You see, you can’t really be sure if anybody in the business is honest enough. Soft-spoken and well-mannered as he was, I had to pull my guards up after seeing what he had done. And yes – he did talk about how Balinese people believe in Karma. Hmmm. Our next part of the journey required us to drive across Ubud – probably our last sighting of the place where we had spent our first 3 days in Bali in. While we didn’t really make any effort to look for Ketut Liyer’s residence in those three days in Ubud, I could still hear Ulai let out a gasp of excitement when she saw the signboard to his house. It was apparently very much within the vicinity of Jati Guesthouse and Gallery that we had previously stayed in. Damn! Driving on towards Kintamani and past Tegalalang (the place with terraced paddy fields), it was truly a sight-seeing session for me this time. The experience was different because you had somebody to watch out on the road for you. Riding a motorbike required a little bit of extra care because you know you have another soul riding with you. It was such a big burden responsibility. 😀So – Having somebody to drive for us, I took the time to just lie down on my back and enjoy the view of the country side that loomed up and past as we moved.

The enjoyment was temporarily disrupted when we bumped into a roadblock somewhere along the way. Although the driver told me that roadblocks are pretty common especially on the roads leading up to tourist spots like Kintamani, he still got jumpy when we finally bumped into one.

Why should he be jumpy? He told us that he had no license to bring international tourists – and he wanted us to say that we were Indonesian from Jakarta (and not Malaysian – which is our real nationality) if the police started questioning our nationality.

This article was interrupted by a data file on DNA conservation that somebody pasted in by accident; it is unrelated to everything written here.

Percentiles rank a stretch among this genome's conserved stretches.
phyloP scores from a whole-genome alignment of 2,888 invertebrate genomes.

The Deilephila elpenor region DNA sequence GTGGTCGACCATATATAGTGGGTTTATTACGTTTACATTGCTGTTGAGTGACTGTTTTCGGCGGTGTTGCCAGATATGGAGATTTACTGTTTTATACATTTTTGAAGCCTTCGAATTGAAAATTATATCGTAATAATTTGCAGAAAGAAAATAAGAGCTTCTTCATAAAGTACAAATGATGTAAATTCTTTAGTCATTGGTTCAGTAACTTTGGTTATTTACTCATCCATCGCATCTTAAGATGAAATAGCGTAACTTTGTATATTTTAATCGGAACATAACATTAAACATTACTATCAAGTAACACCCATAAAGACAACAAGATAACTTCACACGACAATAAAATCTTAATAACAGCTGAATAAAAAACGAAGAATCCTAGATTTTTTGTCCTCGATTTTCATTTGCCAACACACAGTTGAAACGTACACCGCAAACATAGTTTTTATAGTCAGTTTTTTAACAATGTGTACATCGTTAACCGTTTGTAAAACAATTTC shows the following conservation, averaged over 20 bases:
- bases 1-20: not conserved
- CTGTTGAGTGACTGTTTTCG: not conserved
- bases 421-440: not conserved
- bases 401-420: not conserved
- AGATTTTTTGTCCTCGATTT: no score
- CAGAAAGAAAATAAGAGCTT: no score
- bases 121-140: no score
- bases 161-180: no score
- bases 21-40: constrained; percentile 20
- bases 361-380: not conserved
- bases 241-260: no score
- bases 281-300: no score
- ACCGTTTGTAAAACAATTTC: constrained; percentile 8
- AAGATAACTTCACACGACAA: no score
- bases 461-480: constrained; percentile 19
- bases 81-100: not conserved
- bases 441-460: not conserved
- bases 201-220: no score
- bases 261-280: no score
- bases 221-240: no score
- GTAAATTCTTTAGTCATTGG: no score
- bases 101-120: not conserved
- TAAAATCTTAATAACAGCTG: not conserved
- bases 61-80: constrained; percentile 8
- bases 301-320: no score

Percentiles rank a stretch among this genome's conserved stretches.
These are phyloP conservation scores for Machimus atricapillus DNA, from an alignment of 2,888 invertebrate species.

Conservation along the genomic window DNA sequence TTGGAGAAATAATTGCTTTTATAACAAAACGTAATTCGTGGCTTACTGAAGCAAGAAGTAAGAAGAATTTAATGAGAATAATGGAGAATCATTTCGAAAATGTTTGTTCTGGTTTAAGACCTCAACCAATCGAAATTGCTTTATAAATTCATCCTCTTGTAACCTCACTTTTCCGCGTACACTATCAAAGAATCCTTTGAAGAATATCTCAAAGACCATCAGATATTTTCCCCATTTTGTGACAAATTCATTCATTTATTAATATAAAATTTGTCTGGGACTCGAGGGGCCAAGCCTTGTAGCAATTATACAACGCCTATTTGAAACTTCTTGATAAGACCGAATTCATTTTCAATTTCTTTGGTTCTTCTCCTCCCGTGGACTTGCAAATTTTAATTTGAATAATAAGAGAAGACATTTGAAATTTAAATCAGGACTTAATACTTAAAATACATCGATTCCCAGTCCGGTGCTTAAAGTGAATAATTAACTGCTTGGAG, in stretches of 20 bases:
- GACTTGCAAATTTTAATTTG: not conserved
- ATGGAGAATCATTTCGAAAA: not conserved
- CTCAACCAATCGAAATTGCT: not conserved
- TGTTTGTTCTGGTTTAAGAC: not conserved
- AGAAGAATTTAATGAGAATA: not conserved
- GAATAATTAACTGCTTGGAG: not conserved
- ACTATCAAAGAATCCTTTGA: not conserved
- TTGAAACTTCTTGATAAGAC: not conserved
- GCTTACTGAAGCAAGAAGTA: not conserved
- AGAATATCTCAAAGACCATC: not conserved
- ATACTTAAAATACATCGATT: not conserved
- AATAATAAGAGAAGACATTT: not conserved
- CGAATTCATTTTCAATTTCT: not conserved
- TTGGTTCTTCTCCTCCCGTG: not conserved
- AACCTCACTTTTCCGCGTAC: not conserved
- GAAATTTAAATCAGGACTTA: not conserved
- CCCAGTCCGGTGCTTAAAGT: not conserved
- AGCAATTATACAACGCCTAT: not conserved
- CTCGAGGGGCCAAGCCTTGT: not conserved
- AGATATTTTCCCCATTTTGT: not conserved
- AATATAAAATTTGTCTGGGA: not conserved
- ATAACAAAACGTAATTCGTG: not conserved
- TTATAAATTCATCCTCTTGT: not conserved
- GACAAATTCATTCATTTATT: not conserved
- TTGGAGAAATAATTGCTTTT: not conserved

The thought of getting caught lying to a police officer was making me nervous because who knows what trouble that little lie could put us into? In a country like Indonesia (or, to be fair, any 3rd World country for that matter), anything can happen.

It was not the best 15-minute experience. Just listening to Made’s stories about police corruption and misconduct  in Bali made me quite uneasy whenever I was put in a situation where I had to deal first-handedly with them.  My encounter with the corrupt immigration officer at the Bali Airport had taught me quite enough – of the bitter reality on how government officers in Bali could not be trusted.

A group of tourists was ordered to disembark from the van that they had earlier been riding on. They brought along with them their backpacks and stuffs and everything. It didn’t look good to me. Tourists didn’t seem to have any privilege in the eyes of the cops.

After parking his car on the side of the road, Made disembarked from the driver seat and walked towards the group of cops. He returned later with one of them and that was when I began to feel nerves building up inside me. I could already hear the cop ask ‘Where are you from?’ even before he actually asked it.

I was in a dilemma. Should I lie or tell the truth? Malaysia or Jakarta? Jail or not jail?


As I saw Made ushering one of the police officers right towards us, my heart was pumping hard and my mind was racing yet indecisive about whether to the truth or not.

OK, I wouldn’t make this sound more dramatic than necessary but Made and the police officer walked right past us, glanced a little but didn’t stop to ask us anything. With Made tagging closely behind him, the cop walked right to the back of the car and returned to his fellow officers about 10 minutes later.

Made still appeared to be shaky when he returned to the car and drove away. In fact he was so shaky that we had to stop at a coffee farm so that he could cool down a little before we continued our journey to Kintamani.

He later recounted how he lost some 20,000 rupiah to the corrupt officer. That might only be seven bucks if converted into Malaysian Ringgits but for a tour-guiding (or rather tour driver) business in which most of the profits would go to the tour company, that seven bucks lost means he had just lost a big meal for his family.

Another friend of his, who joined us at the farm later, was even more unlucky. “I lost 60,000 rupiah to the cop”, he said with a bitter face.

Amazingly though, despite the money lost, they can still joke and laugh about it.

I guess they are so used to it now. It must be in the culture.